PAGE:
Sunday, August 23, 2009

Zeitoun: a fascinating look at an Arab American experience during Hurricane Katrina

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During the coverage of Hurricane Katrina, I recall writing about the Muslims living in New Orleans who were among those devasted by the conflict. No one really wrote about them. The only time anyone writes about Arabs and Muslims is when there is some negative controversy and we are being attacked and criticized.

Recently, I picked up a copy of the book by Dave Eggers called "Zeitoun," the story of one American Arab from Syria married to an American wife and their experience during Hurricane Katrina. I am working through it -- it's a bit labored in the bigeninning but the writing is starting to loosen up with the story.

The most disturbing part fot he book is not Egger's fault, but a fault of American society and the media that covers American Arabs. The mainstream news media does not "see" American Arabs any more as a community. Rather, we have been morphed into the larger community of Muslims. All Arabs are Muslims. Christian Arabs don't exist or create a blimp on the radar screen. Although Eggers approaches it from the narrative of a writer documenting the life of a family, the Muslim character of the story's protagonists seem to trump the Arab side of the experience.

Despite some issues I have with the way we in America approach stories about American Arabs -- wanting to cast them as Muslims in a religious conflict between Islam and the West rather than as a more natural relationship between Americans, the West and the Arab World -- this is a must read book. Well written. And one of the only efforts to document an aspect of Hurricane Katrina that impacted many American Arabs that was ignored by most of the media.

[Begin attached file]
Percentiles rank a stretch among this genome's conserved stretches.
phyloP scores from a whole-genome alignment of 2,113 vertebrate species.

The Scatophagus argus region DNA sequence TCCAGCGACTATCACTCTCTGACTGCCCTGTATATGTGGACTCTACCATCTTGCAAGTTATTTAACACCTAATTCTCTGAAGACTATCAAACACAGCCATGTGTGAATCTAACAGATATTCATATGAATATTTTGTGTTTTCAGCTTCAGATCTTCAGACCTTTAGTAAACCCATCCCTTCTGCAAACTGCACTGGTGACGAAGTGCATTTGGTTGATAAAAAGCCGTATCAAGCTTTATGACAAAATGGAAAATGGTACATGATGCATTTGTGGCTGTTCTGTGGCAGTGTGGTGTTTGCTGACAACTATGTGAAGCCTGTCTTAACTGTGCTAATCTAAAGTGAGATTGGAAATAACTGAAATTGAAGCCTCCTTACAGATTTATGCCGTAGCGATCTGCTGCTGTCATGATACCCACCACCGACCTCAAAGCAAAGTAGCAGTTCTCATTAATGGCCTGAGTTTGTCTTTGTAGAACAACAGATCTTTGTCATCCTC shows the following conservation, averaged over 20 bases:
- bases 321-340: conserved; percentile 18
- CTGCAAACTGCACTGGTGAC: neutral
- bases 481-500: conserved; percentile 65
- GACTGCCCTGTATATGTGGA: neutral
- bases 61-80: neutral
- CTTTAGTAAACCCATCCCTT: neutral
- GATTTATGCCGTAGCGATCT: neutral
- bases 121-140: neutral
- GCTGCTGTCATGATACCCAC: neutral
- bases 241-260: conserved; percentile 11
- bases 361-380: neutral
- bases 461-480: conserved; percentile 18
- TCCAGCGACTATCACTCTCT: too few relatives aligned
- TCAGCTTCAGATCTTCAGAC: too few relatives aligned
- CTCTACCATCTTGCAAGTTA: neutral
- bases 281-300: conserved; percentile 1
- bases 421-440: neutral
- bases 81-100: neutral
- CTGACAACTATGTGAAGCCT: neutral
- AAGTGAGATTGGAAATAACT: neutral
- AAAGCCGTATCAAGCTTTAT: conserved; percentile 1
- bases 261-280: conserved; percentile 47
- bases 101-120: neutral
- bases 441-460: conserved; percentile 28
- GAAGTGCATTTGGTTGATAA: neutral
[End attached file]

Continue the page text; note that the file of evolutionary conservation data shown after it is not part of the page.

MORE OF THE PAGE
I urge you to buy it and read it. I am finishing it now.

Here is an interview with the author published in the Pittsvurgh Post Gazette on why he wrote the book and some background. Click to read the full interview.

Excerpt from interview:

"Zeitoun" is the story of Abdulrahman Zeitoun, a Syrian-American Muslim
living in New Orleans who was incarcerated with no due process in the aftermath
of Hurricane Katrina. But the majority of folks affected by Katrina were
African-American. Why did you choose this story?

A: Before Katrina, there were 10,000 Muslims in New Orleans, so it's not so
rare. Coverage of Katrina has rightfully focused on the effect of negligence and
inaction and the latent effects of systemic neglect and racism that gave rise to
what happened to the largely black population of New Orleans, (but) I hope that
there are dozens more (books) that represent the city and its mosaic.

-- Ray Hanania

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